- Poggio Antico- They changed their style went modern with the 2001 vintage -loved the wine before this
- Mastrojanni – in between
- Pian delle Vigne- Antinori
“ I really liked the 2004 Brunello from Banfi- I think it is the best Brunello they ever made.
“It is difficult to tell the modern from the traditionalist except for Franco Biondi- Santi.
“In most cases the “traditionalists” are using more modern methods and the modern producers less small oak. Some make one Brunello in a traditional style and other in a modern style.
“I find Brunello to be very confusing. That is why I like my Brunello to be 1990 or older.”
Franco Ziliani – Author of vinoalvino blog and co-author of vinowire blog (with Jeremy Parzen). One of Italy’s most important wine writers and arguably the most influential in the country. Lives near Bergamo in the province of Lombardia.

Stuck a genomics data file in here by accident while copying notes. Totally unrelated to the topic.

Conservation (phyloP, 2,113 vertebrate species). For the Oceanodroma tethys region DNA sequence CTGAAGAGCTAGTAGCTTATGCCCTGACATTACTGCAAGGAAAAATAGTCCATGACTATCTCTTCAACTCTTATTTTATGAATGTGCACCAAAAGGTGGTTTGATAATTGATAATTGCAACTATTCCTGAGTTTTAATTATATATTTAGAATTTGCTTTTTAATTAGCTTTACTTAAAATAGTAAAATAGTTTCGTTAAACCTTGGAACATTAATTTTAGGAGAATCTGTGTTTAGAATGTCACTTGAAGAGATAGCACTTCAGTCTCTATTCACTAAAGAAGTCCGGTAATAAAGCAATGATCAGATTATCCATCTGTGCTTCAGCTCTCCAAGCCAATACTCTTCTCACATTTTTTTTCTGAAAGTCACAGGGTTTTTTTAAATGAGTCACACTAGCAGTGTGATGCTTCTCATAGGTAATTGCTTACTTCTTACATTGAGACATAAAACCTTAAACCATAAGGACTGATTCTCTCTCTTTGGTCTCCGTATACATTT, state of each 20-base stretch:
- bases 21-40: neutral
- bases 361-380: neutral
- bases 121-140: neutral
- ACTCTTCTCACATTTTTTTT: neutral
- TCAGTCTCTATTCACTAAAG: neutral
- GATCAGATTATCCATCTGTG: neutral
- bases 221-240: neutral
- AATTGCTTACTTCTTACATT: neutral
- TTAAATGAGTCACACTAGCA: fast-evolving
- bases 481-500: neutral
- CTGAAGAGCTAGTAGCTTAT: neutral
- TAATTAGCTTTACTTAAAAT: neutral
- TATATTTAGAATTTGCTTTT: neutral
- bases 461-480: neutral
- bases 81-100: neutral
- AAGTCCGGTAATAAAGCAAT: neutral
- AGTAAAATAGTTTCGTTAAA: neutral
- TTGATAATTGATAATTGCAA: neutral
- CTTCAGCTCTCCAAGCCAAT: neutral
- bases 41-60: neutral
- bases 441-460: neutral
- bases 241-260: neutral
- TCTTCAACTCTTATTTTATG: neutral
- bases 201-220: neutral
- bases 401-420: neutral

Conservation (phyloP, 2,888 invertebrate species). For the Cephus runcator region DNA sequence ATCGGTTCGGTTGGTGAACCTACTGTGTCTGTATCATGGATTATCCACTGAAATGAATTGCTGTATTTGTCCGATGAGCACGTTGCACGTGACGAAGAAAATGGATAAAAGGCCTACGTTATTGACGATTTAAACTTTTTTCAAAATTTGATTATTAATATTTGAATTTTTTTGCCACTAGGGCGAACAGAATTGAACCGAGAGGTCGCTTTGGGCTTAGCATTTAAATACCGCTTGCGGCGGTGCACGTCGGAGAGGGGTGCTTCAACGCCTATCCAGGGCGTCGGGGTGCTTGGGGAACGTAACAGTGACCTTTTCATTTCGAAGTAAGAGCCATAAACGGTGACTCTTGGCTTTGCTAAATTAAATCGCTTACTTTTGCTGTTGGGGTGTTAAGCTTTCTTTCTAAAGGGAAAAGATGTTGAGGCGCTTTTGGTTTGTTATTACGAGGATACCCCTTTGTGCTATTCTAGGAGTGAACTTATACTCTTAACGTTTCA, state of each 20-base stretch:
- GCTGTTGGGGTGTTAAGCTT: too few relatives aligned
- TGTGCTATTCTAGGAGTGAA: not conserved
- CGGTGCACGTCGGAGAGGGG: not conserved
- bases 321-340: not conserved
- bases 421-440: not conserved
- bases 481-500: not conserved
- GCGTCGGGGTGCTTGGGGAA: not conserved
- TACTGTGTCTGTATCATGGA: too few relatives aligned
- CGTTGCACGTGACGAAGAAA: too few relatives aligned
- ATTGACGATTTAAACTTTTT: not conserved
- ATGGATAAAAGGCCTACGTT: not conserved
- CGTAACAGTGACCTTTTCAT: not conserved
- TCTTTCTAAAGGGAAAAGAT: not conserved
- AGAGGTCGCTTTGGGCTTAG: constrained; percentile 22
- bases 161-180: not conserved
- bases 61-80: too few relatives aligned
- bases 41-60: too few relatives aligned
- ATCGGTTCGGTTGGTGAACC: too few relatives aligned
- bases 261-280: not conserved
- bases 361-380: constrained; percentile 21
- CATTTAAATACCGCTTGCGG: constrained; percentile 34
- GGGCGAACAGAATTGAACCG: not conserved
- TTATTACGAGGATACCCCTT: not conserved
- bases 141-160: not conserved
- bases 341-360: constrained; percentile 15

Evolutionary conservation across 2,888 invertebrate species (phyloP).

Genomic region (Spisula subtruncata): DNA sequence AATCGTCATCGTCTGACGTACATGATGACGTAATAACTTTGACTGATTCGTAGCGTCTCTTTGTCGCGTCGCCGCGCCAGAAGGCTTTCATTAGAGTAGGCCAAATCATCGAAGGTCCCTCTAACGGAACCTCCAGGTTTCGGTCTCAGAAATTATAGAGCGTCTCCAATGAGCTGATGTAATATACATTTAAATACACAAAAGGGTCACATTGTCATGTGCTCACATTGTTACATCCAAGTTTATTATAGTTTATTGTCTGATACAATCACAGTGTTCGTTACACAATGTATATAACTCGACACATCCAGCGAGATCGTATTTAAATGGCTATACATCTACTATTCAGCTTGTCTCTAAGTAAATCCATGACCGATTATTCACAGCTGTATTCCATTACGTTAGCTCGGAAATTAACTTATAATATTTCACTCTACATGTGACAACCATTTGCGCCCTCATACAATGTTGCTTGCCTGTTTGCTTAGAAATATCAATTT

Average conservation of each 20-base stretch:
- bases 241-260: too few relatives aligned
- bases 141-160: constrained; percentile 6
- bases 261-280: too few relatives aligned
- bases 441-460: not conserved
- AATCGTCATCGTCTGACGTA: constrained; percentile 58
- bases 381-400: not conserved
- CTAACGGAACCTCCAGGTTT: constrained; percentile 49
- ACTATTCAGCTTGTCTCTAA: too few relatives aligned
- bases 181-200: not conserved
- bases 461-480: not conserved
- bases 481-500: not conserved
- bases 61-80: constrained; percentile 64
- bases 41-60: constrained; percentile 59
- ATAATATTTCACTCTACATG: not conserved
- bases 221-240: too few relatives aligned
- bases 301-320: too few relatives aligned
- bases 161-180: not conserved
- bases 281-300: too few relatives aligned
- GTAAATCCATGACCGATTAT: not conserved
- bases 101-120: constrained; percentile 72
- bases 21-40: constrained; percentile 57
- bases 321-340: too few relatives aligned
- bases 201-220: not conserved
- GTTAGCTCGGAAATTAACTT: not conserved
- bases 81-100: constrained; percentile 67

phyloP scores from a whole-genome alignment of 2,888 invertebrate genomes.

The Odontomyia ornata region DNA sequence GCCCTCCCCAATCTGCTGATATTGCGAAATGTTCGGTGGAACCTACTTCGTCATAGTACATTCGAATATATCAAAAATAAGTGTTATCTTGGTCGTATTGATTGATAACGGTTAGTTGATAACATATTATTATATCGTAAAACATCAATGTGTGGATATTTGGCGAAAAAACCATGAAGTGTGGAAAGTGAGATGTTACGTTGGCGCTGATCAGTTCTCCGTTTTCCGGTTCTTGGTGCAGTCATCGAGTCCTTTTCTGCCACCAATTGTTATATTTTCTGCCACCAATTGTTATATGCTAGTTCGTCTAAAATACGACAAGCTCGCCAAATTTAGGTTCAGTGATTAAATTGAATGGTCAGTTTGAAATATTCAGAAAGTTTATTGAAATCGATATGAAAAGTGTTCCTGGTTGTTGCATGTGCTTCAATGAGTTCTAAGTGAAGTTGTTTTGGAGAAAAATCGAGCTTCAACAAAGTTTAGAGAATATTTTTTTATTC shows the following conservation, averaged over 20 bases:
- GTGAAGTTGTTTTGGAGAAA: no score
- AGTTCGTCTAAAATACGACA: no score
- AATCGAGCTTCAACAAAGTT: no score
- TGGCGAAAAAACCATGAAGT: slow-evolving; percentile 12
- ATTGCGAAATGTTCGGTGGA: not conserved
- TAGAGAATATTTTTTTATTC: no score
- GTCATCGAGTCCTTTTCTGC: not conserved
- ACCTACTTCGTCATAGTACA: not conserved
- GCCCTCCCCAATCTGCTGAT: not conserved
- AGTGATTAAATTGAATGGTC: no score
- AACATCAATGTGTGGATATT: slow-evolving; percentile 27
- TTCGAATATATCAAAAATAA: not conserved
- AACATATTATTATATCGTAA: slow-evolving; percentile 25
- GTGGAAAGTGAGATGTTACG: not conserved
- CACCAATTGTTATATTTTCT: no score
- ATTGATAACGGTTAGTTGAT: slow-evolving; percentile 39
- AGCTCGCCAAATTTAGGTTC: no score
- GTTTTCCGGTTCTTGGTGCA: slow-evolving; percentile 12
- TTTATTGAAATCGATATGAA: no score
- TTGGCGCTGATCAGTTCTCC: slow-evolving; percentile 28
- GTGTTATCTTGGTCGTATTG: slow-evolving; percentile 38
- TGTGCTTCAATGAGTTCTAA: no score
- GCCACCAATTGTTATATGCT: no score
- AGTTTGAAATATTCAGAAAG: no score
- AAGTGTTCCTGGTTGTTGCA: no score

- Case Basse
- Il Greppo Biondi Santi
- Il Colle
- Poggio di Sotto
- Giulio Salvioni Cerbaiola
- Col d’Orcia
- Gianni Brunelli
Plus others like:
- Il Poggione
- Gorelli Le Potazzine
- Le Macioche
- Sesta di Sopra
- Il Marroneto
- Pian dell’Orino
And finally, my choices (in alphabetical order):
- Col d’Orcia
- Il Poggione
- Le Chiuse
- Pian dell’Orino
- Poggio Antico
- Poggio di Sotto
- Sesta di Sopra
Do you have favorite Brunello producers? I’d love to read your choices- send them along.